Preservation of immune function in cervical cancer patients during chemoradiation using a novel integrative approach

Susan K. Lutgendorf, Elizabeth Mullen-Houser, Daniel Russell, Koen DeGeest, Geraldine Jacobson, Laura Hart, David Bender, Barrie Anderson, Thomas E. Buekers, Michael J. Goodheart, Michael H. Antoni, Anil K. Sood, David M. Lubaroff

Research output: Contribution to journalArticlepeer-review

48 Scopus citations


Patients receiving chemoradiation for cervical cancer are at risk for distress, chemoradiation-related side-effects, and immunosuppression. This prospective randomized clinical trial examined effects of a complementary therapy, Healing Touch (HT), versus relaxation training (RT) and usual care (UC) for (1) supporting cellular immunity, (2) improving mood and quality of life (QOL), and (3) reducing treatment-associated toxicities and treatment delay in cervical cancer patients receiving chemoradiation. Sixty women with stages IB1 to IVA cervical cancer were randomly assigned to receive UC or 4×/weekly individual sessions of either HT or RT immediately following radiation during their 6-week chemoradiation treatment. Patients completed psychosocial assessments and blood sampling before chemoradiation at baseline, weeks 4 and 6. Multilevel regression analyses using orthogonal contrasts tested for differences between treatment conditions over time. HT patients had a minimal decrease in natural killer cell cytotoxicity (NKCC) over the course of treatment whereas NKCC of RT and UC patients declined sharply during chemoradiation (group by time interaction: p=0.018). HT patients showed greater decreases in two different indicators of depressed mood (CES-D depressed mood subscale and POMS depression scale) compared to RT and UC (group by time interactions: p<0.05). No between group differences were observed in QOL, treatment delay, or clinically-rated toxicities. HT may benefit cervical cancer patients by moderating effects of chemoradiation on depressed mood and cellular immunity. Effects of HT on toxicities, treatment delay, QOL, and fatigue were not observed. Long-term clinical implications of findings are not known.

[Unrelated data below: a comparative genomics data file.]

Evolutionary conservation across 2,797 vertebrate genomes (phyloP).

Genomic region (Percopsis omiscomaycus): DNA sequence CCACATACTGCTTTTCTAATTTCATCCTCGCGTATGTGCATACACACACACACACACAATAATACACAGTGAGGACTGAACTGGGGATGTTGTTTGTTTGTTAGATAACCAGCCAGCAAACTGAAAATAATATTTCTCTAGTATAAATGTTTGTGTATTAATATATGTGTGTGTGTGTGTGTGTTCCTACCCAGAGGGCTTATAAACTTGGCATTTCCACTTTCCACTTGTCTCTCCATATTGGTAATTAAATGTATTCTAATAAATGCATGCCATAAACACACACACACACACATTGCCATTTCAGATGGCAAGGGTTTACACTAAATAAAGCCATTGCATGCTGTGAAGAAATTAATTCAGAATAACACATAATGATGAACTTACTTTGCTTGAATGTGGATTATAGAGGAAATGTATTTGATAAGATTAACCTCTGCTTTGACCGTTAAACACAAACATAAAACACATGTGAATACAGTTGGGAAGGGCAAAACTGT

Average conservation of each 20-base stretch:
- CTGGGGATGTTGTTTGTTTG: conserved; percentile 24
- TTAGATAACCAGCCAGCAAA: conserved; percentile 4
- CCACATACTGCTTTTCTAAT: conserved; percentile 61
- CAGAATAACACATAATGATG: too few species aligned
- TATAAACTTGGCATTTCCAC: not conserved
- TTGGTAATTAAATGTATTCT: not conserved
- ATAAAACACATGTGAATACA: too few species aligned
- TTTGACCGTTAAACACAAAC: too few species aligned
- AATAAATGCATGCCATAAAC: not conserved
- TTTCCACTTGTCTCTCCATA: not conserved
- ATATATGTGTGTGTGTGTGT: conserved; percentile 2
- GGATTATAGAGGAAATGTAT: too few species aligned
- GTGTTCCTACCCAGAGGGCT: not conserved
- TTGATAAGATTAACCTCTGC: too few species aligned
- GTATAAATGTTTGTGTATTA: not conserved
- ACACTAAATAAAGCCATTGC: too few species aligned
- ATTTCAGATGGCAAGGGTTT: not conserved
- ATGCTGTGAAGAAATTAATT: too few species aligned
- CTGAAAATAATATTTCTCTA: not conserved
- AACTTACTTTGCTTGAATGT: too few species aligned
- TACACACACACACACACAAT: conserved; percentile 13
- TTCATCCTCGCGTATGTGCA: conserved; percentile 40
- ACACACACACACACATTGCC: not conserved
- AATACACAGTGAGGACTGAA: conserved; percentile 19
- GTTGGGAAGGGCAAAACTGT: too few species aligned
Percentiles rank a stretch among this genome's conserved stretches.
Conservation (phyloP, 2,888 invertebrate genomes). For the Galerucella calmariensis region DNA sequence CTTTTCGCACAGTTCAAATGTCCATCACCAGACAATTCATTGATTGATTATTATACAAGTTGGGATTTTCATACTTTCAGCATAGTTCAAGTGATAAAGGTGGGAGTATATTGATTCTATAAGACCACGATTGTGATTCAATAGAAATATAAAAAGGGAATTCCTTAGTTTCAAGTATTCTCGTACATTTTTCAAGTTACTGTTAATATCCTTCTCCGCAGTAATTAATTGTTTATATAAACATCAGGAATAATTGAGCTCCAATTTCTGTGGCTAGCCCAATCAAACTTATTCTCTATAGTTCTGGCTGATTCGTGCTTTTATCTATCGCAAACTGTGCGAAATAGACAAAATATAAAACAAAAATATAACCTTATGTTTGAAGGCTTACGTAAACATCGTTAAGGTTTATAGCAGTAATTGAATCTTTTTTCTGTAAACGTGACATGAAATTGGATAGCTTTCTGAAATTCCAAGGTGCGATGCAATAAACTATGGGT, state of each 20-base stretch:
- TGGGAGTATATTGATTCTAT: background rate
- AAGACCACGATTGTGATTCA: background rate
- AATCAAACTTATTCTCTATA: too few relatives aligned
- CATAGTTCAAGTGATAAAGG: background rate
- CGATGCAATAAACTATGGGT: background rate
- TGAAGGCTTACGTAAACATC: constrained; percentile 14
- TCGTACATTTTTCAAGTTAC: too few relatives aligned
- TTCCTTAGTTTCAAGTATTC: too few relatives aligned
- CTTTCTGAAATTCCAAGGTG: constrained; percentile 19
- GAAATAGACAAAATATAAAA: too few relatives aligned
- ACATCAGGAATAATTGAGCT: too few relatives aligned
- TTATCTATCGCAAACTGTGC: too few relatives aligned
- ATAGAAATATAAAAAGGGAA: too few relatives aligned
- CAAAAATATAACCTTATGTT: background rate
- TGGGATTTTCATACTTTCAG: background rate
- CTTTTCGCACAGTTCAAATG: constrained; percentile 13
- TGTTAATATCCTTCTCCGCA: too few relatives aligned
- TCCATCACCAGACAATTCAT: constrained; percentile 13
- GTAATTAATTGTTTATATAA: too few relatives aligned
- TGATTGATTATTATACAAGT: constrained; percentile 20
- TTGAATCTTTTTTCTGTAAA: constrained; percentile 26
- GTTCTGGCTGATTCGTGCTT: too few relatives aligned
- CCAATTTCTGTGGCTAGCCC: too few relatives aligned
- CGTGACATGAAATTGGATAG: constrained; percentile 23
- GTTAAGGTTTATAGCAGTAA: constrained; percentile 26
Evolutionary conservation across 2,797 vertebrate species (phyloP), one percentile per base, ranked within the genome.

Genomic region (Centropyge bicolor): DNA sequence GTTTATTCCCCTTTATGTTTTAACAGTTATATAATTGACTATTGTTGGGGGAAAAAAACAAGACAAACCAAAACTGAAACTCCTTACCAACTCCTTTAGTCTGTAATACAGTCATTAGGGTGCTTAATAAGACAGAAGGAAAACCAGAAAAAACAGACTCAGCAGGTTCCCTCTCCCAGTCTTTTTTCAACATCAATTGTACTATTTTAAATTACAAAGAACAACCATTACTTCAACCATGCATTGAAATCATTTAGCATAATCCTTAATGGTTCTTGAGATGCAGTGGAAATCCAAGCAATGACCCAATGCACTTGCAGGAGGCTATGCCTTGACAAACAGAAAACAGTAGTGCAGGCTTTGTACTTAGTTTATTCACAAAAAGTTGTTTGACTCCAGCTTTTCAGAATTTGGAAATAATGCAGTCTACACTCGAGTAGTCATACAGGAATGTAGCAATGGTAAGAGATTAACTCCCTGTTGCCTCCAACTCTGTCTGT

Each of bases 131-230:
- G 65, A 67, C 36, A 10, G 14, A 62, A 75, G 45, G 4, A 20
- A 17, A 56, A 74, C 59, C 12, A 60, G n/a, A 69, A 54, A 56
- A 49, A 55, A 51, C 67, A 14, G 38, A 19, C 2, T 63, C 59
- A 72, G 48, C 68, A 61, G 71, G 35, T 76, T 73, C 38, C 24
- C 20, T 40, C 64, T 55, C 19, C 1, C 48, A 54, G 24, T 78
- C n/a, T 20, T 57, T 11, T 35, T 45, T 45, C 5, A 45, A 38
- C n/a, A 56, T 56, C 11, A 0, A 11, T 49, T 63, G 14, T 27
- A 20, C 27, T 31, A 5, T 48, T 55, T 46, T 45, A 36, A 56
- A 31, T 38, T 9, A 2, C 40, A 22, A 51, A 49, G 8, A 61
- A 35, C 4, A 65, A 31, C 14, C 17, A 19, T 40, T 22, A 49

Original languageEnglish (US)
Pages (from-to)1231-1240
Number of pages10
JournalBrain, Behavior, and Immunity
Issue number8
StatePublished - Nov 2010
Externally publishedYes


  • Cervical cancer
  • Complementary and alternative medicine
  • Healing Touch
  • NK cell cytotoxicity
  • Psychoneuroimmunology
  • Relaxation

ASJC Scopus subject areas

  • Immunology
  • Endocrine and Autonomic Systems
  • Behavioral Neuroscience


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